Putting out records, such as the Hundred Acre Woods' first vinyl EP, Cold in the Morning, enables bands to make the leap from house basements to clubs, Osman says. His is one of a number of nascent D.I.Y. labels such as Ranch Records, Kat Kat Records, and Hot Green Records, the latter run by former members of the band Algernon Cadwallader.
As for that show in West Philly a few days before Christmas, it was hurriedly put together by promoter/guitarist Steve Kane, the show a hodgepodge of bands he has promoted on his Villanova radio program, The Kane Konundrum.
"After going to two shows," Kane says, "I asked the guys who lived there if I could put on a show, and they said, 'Send us a lineup.' "
In addition to bringing some friends' bands along, Kane's two-piece, Old Scratch, was on the bill.
"We all get into it for selfish reasons," Fanelli of Guild Shows says with a laugh. "First, it's about getting your band gigs. And then you want to help out the band you fall in love with the next week. It's infectious."
Ruben A. Polo, who runs booking for Kat Kat Records and plays in the band Secret Plot to Destroy the Entire Universe, started out with similar motivations. Mirroring the progression of bands in the scene, Polo and Fanelli have moved on to booking venues like Kung Fu Necktie and the Fire, in addition to D.I.Y. houses.
Along with Stitzer's uncle Josh Phillips (who runs a D.I.Y. house in Lansdowne), Fanelli and Polo represent more than a decade of playing music. Fanelli, like Kane, has been booking shows since he was 15.
A guy named Anthony, who doesn't want his last name in print, lives at a house booked by Fanelli and Polo, among others. "Once people play here," Anthony says, "they love it, and they can't wait to come back." Out-of-town bands return, and they frequently recommend the house, along with the promoters, to friends and friends of friends.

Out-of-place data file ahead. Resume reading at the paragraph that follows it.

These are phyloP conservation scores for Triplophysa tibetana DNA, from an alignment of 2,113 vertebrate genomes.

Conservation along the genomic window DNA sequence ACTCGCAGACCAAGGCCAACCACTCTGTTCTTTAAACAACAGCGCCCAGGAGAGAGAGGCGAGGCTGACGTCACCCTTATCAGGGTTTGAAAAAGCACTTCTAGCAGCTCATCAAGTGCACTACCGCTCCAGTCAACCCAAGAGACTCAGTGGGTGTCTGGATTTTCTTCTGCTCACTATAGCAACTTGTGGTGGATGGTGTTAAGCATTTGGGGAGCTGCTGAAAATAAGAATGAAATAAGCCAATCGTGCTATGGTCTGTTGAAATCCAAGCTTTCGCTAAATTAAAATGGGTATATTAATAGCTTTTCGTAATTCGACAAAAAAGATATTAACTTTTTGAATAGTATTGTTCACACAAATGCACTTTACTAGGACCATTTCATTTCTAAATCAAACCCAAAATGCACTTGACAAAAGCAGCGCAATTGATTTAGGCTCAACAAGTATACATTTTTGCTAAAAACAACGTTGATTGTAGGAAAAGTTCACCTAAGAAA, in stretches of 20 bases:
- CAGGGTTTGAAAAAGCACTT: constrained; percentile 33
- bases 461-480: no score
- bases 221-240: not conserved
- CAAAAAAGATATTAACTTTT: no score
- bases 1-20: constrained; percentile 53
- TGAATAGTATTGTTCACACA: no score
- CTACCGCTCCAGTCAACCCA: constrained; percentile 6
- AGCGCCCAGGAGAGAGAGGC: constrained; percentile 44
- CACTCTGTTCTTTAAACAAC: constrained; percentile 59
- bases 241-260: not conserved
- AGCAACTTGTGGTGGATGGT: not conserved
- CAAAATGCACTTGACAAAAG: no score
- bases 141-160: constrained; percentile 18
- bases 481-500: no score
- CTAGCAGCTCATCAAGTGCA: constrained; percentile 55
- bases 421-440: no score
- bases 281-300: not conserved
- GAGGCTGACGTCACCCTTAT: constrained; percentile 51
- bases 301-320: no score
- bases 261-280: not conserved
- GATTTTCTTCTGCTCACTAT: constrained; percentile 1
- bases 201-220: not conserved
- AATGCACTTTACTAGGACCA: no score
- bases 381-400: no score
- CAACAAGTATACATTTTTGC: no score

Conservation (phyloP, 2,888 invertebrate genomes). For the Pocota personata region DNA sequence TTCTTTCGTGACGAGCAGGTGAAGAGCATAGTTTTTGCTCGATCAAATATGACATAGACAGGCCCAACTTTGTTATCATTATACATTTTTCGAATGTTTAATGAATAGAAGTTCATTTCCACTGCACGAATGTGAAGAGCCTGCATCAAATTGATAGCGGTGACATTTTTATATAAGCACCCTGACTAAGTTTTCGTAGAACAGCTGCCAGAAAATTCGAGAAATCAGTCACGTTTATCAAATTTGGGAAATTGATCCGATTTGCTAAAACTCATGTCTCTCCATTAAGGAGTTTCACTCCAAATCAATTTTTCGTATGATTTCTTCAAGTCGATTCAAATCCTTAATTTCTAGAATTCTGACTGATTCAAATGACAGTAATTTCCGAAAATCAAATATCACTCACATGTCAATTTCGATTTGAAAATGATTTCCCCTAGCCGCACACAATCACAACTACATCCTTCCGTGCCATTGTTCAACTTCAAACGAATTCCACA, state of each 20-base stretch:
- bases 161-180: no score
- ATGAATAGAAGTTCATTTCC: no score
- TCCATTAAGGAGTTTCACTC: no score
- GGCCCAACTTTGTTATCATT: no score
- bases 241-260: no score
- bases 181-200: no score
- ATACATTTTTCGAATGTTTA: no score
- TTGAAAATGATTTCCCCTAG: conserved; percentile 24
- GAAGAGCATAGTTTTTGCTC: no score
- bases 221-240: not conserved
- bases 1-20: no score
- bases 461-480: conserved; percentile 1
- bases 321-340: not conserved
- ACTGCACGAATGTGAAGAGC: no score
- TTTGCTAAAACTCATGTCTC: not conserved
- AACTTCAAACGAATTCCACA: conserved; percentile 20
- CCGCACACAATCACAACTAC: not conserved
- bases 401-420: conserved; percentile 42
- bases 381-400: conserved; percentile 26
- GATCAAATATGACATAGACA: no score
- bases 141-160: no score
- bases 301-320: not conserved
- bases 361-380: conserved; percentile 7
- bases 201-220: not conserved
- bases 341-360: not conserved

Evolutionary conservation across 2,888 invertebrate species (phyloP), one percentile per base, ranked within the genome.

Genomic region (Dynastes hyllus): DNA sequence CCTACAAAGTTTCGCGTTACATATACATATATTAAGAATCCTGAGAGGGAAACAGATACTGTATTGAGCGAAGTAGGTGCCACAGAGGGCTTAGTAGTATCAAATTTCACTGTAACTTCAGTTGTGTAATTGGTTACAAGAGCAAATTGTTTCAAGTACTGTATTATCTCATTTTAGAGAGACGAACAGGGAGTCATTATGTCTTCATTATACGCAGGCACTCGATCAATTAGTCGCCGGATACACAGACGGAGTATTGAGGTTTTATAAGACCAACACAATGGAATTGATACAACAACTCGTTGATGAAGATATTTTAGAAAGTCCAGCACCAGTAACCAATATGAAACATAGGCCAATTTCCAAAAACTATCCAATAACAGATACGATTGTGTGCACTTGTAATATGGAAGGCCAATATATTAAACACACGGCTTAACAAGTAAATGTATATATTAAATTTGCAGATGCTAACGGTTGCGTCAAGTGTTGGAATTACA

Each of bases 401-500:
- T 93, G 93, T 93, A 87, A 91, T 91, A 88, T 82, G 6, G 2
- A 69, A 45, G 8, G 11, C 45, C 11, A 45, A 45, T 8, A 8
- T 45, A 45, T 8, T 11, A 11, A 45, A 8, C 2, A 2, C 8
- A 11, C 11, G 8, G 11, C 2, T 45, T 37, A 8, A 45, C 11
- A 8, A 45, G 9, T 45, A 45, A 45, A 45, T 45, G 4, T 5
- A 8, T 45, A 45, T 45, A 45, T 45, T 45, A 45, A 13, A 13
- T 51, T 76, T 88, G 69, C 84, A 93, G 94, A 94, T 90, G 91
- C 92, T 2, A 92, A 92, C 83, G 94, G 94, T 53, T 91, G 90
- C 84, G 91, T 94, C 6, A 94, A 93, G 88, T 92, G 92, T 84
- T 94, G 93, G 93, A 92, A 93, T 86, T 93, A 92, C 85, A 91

And then there are the videos, such as those capturing cult favorite Rasputin's Secret Police, for which Phillips drums. While cellphones remain in pockets, shows are frequently recorded. Greg Horbal, of Boston's Top Shelf Records and the Connecticut-based band the World Is a Beautiful Place & I Am No Longer Afraid to Die, says these D.I.Y. videos have people in the United Kingdom trying to emulate the scene: "They want that same energy."
"There's a rawness, an urgency to the music," says Ryan Monk of the Austin, Texas, D.I.Y. label Fleeting Youth Records. "And you get a sense of how tight-knit the scene is." While overall the Austin music scene is more famous, he calls its D.I.Y. scene "disjointed" compared with Philadelphia's. In addition to recent releases for Mumblr and the Chelsea Kills, Monk is looking to do a SXSW Philly showcase.
Amanda X will bring some of that Philly vibrancy to Montreal in May for Pouzza Fest. After a previous trip to that city, the band was recommended to the festival organizers by folks from Québécois D.I.Y. website Vakarme. That site, like Philadelphia's recent four-day, multivenue Kat Kat Fest, is a celebration of all things D.I.Y.
With old friends from previous tours and new friends looking to draw upon the Philadelphia energy, Bean says, "I can just look at the map and go."